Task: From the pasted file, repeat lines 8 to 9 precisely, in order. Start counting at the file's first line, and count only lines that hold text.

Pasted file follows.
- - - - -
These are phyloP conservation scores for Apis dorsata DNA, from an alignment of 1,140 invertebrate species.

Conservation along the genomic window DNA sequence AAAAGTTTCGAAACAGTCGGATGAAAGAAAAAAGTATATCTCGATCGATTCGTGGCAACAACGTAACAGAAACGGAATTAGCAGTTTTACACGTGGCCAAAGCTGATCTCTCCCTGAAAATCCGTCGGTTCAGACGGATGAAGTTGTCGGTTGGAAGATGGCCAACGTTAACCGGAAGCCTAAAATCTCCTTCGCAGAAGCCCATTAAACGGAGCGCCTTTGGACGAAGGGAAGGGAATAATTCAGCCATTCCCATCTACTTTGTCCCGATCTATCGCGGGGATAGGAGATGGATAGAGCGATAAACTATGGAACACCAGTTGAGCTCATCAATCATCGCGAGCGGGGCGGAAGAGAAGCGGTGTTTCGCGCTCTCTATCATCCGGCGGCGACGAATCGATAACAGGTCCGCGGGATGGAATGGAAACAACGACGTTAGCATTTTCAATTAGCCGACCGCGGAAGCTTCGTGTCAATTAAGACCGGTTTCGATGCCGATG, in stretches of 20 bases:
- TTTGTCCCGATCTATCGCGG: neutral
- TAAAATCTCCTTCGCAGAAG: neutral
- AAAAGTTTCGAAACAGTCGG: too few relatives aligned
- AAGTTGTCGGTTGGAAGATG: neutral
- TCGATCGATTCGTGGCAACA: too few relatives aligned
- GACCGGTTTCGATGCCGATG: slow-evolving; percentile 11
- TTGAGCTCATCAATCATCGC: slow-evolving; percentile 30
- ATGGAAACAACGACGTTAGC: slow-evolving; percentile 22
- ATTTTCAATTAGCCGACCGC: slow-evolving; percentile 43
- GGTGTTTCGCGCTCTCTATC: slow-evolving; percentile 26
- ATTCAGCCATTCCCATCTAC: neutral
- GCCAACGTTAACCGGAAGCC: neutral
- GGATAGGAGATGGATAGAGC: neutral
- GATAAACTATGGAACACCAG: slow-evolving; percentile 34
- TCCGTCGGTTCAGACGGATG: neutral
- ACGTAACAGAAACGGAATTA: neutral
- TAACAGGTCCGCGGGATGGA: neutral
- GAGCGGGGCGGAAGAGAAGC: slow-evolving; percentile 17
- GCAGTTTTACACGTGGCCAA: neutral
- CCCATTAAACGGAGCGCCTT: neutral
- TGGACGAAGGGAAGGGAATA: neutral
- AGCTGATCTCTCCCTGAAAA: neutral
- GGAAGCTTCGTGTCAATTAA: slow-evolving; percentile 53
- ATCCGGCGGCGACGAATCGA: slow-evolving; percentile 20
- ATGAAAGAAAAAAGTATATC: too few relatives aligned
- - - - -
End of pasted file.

- GACCGGTTTCGATGCCGATG: slow-evolving; percentile 11
- TTGAGCTCATCAATCATCGC: slow-evolving; percentile 30